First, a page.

The Prime BlackEdition 38 wheels offer solid build quality, exceptional performance, a superb ride and an attainable price tag
Hubs are nothing special
You'll want to pick up a set of cone wrenches
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Prime, which is sold through Wiggle and Chain Reaction Cycles but runs all of its own manufacturing and R&D, has sought to change the perception of carbon components, namely the price.
The BlackEdition hoops seek to match other carbon wheels' performance but without carrying the cost usually associated with plastic-fantastic rolling stock. Prime pitches the BlackEdition 38 Carbon Disc wheels as the ultimate all-rounder designed to help you excel on rolling terrain.
Design and Aesthetics
These wheels take a familiar form; measuring 38mm deep, they are 19mm between the bead, and 27.5mm external. When it comes to the width, the BlackEdition hoops aren't on the cutting edge; however, these dimensions are well proven and work well with 25mm and 28mm rubber, spreading the casing smoothly across the rim and providing plenty of sidewall support for lower tyre pressures.
They are tubeless-ready and come neatly taped out of the box. Prime has even moulded a flat section on the valve hole to support the nut, ensuring it only needs to be finger tight to create a seal.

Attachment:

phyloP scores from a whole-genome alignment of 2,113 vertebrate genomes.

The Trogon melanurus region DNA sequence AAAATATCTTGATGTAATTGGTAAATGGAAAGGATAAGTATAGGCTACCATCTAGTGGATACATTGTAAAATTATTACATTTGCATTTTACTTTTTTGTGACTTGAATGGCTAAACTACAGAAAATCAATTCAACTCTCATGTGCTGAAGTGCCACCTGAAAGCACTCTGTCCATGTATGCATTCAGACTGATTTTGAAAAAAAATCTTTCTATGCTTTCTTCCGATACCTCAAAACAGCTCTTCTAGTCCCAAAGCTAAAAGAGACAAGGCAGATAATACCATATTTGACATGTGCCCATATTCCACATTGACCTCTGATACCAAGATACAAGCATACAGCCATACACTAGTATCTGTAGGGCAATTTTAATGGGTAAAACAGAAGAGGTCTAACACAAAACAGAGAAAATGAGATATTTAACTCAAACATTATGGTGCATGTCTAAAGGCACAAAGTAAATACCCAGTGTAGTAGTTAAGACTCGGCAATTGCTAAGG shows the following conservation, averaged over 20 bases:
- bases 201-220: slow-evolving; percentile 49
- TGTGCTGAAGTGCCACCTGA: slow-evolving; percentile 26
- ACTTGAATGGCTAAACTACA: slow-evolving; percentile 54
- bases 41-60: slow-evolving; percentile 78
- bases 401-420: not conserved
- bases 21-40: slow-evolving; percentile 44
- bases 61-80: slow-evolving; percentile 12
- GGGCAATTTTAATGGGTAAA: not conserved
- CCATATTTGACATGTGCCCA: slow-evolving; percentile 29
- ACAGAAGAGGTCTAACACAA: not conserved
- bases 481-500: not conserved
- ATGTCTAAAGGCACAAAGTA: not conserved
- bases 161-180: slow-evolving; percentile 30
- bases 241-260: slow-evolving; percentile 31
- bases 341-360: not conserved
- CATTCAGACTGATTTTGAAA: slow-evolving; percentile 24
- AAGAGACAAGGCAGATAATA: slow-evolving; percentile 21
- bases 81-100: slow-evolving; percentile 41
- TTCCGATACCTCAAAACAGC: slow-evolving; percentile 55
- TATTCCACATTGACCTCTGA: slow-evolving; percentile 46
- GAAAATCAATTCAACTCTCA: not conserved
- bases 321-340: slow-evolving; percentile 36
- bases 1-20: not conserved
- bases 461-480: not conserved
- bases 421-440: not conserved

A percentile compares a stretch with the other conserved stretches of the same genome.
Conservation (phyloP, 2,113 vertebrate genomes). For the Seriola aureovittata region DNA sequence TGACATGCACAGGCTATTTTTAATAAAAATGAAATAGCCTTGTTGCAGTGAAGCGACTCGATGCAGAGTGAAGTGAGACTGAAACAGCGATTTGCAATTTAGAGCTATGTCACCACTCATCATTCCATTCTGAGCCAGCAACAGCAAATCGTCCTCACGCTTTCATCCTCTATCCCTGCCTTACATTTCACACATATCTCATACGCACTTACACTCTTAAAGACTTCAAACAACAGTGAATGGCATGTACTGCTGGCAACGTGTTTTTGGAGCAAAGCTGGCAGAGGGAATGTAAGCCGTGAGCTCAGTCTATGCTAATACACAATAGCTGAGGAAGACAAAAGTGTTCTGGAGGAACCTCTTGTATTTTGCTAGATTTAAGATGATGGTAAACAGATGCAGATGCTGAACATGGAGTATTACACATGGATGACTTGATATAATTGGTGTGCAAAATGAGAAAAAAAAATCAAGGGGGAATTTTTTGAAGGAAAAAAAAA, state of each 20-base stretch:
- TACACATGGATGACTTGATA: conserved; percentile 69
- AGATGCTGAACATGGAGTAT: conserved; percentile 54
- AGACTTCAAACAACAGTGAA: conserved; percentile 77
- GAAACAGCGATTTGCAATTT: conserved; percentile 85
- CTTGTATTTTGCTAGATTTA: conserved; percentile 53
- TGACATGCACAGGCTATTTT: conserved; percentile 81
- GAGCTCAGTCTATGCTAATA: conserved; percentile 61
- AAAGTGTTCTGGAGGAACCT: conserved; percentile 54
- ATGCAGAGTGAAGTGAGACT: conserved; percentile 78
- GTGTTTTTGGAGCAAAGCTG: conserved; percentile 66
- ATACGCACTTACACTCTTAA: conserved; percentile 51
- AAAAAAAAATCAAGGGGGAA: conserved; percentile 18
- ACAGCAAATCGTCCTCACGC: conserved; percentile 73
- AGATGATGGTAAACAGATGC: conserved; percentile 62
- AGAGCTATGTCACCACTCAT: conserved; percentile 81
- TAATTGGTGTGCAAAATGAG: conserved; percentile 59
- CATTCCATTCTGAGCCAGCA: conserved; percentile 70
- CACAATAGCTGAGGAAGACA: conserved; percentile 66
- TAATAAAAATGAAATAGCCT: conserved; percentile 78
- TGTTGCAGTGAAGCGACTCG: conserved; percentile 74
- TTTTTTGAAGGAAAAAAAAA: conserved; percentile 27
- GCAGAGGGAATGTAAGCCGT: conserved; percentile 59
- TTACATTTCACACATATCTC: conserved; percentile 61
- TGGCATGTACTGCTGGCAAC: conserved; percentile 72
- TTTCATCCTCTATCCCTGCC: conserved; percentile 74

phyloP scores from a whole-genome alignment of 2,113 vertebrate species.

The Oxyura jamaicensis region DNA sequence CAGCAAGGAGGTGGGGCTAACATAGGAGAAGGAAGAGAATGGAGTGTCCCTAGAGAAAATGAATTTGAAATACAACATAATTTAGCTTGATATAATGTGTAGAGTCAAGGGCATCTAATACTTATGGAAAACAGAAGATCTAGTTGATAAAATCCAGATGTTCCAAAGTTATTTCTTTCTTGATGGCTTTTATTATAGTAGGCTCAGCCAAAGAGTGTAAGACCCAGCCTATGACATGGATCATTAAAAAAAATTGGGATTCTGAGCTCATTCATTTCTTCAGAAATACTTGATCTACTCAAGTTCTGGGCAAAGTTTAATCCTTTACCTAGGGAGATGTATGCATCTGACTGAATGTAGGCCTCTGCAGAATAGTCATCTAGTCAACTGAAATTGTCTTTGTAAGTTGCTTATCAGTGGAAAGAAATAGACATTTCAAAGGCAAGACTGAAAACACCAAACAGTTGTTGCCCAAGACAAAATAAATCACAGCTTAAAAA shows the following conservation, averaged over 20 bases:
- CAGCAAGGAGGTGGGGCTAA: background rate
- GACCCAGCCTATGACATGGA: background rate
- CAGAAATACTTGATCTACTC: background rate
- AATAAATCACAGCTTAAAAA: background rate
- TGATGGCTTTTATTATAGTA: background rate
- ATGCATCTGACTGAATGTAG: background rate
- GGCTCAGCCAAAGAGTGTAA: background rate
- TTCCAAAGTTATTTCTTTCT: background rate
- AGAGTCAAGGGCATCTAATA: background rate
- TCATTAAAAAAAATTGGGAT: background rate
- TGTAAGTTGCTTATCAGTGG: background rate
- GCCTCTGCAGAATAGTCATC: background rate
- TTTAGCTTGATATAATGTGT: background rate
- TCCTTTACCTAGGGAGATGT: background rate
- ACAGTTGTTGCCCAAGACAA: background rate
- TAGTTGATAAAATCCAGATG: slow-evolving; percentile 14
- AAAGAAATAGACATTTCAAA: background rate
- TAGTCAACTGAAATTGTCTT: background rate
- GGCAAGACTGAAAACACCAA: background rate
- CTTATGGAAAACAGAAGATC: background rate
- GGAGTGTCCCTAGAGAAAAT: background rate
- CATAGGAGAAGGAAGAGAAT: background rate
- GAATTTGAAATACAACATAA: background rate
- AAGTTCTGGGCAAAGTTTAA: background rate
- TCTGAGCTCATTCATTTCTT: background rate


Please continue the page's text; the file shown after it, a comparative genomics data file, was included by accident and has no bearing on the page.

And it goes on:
When set up with a set of 25mm Schwalbe Pro One and Goodyear Eagle F1 rubber, I got the beads to pop first try with a cheapo floor pump, no compressor or flash charger required.
While Prime doesn't come right out and say it in its marketing copy, these wheels are based around an open mould (as so many are) and have a modern profile that is blunt, but a step back from the radically 'U' shaped rims of a few years ago. Prime also doesn't make any specific aero claims about the BlackEdition hoops, but given the shape is widely used, it's a safe bet they are, at the very least, faster than a box section alloy rim.
Strung in the middle are a set of Prime's RD010 CNC machined hubs. They are low profile, and the freehub utilises five pawls, 26 teeth and centre lock disc mounts.
Prime makes these wheels in both rim and disc brake varieties — these are the disc version — and includes end caps for quick release if that's what your bike takes, though you'll need a set of cone wrenches to crack them open.
Prime also includes spare spokes, nipples, and even a set of tubeless valves to get you up and running.
Straight out of the box, sans cassette, rotors or valves, the rear wheel tipped my scales at 840g and the front 700g for a grand total of 1540g. For perspective, the latest Zipp 202 Firecrest that are 32mm deep and 21mm wide (internal) are claimed at 1560g, and the ENVE 3.4 SES which are 38mm deep and 21mm wide (internal) with alloy hubs weigh 1509g.
Prime has kept the branding to a minimum, and at first glance, you'd never know the BlackEdition wheels from another set of low profile carbon wheels.